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Blood. 2015 Apr 9;125(15):2386-96. doi: 10.1182/blood-2014-09-600643. Epub 2015 Feb 20.

Arginine dependence of acute myeloid leukemia blast proliferation: a novel therapeutic target.

Author information

School of Cancer Sciences, University of Birmingham, Birmingham, United Kingdom;
School of Veterinary Medicine and Science, University of Nottingham, Nottingham, United Kingdom;
Bio-cancer Treatment International Ltd, Hong Kong Science Park, Shatin, New Territories, Hong Kong; and.
Department of Anatomic Pathology, The Chinese University of Hong Kong, Shatin, New Territories, Hong Kong.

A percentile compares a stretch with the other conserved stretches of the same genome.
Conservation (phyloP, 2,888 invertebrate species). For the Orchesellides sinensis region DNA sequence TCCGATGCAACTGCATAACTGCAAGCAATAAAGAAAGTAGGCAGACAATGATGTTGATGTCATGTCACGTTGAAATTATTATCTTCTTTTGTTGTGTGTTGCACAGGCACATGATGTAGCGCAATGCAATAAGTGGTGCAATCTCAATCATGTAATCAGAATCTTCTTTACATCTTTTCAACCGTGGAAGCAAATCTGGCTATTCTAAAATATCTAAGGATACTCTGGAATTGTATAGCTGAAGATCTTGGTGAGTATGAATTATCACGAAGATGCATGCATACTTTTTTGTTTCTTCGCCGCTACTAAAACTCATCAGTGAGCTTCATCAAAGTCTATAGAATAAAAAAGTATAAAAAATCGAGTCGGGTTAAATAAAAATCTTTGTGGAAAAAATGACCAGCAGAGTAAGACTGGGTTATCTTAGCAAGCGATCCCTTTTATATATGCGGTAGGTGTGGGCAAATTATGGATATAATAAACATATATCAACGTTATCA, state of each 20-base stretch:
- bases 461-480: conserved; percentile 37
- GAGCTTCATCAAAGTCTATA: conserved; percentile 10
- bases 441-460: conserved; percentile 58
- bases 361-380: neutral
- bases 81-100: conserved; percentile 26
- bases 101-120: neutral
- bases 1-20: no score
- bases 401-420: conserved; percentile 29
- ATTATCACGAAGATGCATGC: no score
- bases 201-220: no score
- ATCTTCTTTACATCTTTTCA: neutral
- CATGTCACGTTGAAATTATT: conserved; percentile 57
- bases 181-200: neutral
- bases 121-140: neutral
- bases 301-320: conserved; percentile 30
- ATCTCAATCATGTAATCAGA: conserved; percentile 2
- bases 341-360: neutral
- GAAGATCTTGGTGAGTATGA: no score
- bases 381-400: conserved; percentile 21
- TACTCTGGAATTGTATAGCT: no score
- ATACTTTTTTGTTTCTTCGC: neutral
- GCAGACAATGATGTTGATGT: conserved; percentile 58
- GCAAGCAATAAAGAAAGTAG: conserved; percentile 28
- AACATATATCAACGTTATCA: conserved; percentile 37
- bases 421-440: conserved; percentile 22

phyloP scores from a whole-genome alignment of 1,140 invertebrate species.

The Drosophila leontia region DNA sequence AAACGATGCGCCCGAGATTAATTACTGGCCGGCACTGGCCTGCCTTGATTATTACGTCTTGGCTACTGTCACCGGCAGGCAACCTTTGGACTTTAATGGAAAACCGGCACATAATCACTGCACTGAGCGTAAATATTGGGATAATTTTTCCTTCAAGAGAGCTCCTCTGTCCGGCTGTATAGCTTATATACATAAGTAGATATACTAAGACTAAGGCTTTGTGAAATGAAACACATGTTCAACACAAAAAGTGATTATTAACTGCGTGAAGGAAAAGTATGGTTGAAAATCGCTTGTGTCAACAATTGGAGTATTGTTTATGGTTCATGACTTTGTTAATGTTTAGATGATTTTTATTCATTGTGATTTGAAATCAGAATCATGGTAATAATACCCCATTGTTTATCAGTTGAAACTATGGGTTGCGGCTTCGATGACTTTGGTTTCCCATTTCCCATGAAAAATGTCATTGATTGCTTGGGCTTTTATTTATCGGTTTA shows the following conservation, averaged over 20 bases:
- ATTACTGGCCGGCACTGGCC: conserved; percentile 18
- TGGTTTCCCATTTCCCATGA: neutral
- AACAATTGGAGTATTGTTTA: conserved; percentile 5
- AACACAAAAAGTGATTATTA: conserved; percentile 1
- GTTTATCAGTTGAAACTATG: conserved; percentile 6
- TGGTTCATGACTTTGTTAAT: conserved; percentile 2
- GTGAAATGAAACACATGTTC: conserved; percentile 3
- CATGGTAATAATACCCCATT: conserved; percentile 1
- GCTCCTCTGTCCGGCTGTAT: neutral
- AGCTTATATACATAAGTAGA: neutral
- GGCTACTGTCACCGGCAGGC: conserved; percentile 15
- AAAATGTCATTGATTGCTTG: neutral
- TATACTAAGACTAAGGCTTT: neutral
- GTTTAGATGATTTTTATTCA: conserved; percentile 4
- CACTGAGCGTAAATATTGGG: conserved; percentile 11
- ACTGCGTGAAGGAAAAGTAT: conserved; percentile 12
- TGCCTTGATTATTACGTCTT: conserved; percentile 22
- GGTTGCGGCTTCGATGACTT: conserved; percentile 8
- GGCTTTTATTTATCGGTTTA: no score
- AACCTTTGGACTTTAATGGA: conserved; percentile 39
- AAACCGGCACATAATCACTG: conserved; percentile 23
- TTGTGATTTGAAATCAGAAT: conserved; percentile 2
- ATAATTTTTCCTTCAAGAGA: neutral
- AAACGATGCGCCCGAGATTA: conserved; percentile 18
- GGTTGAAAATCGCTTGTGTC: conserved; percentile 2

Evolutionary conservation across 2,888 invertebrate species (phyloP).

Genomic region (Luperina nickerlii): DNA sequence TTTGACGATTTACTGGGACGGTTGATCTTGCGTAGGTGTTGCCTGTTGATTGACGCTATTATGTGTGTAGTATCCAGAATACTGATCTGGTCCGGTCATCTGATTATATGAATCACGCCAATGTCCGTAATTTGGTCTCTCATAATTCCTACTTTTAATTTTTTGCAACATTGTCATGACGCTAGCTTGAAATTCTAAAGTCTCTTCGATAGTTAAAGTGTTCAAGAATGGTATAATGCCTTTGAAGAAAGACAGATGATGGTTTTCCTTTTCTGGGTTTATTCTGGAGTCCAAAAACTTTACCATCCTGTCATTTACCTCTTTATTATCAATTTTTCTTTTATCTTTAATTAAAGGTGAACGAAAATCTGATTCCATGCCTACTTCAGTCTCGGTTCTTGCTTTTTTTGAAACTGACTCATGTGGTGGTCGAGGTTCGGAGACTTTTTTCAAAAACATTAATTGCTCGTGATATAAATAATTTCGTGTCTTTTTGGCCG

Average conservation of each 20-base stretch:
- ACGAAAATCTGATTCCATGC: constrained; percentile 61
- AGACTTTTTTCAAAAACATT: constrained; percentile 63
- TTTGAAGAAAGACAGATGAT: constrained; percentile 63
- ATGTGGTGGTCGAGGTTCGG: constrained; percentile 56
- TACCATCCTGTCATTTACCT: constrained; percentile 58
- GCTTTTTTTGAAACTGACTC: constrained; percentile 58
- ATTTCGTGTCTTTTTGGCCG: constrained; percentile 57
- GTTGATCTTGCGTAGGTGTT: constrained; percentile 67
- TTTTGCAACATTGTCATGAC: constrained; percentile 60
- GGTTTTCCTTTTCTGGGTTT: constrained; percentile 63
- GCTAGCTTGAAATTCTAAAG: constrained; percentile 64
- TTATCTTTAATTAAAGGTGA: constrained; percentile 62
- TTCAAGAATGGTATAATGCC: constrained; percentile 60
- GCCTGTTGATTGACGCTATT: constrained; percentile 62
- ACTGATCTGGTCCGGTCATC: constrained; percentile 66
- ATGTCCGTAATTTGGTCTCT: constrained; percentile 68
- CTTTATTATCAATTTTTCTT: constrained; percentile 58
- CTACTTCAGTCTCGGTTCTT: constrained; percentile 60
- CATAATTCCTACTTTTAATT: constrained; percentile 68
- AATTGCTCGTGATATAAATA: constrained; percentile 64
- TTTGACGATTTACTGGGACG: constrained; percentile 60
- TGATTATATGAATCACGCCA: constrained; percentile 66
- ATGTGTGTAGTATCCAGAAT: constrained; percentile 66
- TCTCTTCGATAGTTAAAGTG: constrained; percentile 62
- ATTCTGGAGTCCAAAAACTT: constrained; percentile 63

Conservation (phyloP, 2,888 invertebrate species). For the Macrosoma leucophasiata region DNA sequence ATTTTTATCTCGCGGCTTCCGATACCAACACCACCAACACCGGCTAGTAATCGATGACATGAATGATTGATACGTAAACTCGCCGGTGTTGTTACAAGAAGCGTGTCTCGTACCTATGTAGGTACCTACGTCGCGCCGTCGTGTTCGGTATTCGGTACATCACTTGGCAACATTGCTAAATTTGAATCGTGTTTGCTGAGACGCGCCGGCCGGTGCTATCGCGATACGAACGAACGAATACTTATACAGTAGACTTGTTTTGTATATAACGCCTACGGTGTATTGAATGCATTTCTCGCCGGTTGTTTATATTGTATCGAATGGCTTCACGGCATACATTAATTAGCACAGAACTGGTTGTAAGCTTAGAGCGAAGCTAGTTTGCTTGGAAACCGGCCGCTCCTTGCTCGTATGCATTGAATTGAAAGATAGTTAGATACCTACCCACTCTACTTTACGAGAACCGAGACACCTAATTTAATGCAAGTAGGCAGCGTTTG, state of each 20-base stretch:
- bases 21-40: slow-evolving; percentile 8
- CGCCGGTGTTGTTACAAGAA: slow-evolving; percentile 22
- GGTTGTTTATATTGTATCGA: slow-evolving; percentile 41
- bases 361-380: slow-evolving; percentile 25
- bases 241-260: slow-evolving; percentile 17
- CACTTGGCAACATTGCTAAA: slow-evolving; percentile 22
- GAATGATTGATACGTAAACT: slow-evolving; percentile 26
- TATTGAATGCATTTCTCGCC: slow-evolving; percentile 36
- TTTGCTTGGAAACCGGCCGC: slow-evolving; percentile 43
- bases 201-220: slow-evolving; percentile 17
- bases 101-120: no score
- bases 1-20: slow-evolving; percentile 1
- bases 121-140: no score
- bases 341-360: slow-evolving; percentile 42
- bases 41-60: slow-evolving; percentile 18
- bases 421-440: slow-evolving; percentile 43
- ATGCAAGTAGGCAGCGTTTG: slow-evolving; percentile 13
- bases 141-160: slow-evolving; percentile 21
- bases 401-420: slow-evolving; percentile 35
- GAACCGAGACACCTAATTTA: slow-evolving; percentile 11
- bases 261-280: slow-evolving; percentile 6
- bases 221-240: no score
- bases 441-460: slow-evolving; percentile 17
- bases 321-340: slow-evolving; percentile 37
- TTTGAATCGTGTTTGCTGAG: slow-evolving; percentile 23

Acute myeloid leukemia (AML) is one of the most common acute leukemias in adults and children, yet significant numbers of patients relapse and die of disease. In this study, we identify the dependence of AML blasts on arginine for proliferation. We show that AML blasts constitutively express the arginine transporters CAT-1 and CAT-2B, and that the majority of newly diagnosed patients' blasts have deficiencies in the arginine-recycling pathway enzymes argininosuccinate synthase and ornithine transcarbamylase, making them arginine auxotrophic. BCT-100, a pegylated human recombinant arginase, leads to a rapid depletion in extracellular and intracellular arginine concentrations, resulting in arrest of AML blast proliferation and a reduction in AML engraftment in vivo. BCT-100 as a single agent causes significant death of AML blasts from adults and children, and acts synergistically in combination with cytarabine. Using RNA sequencing, 20 further candidate genes which correlated with resistance have been identified. Thus, AML blasts are dependent on arginine for survival and proliferation, as well as depletion of arginine with BCT-100 of clinical value in the treatment of AML.

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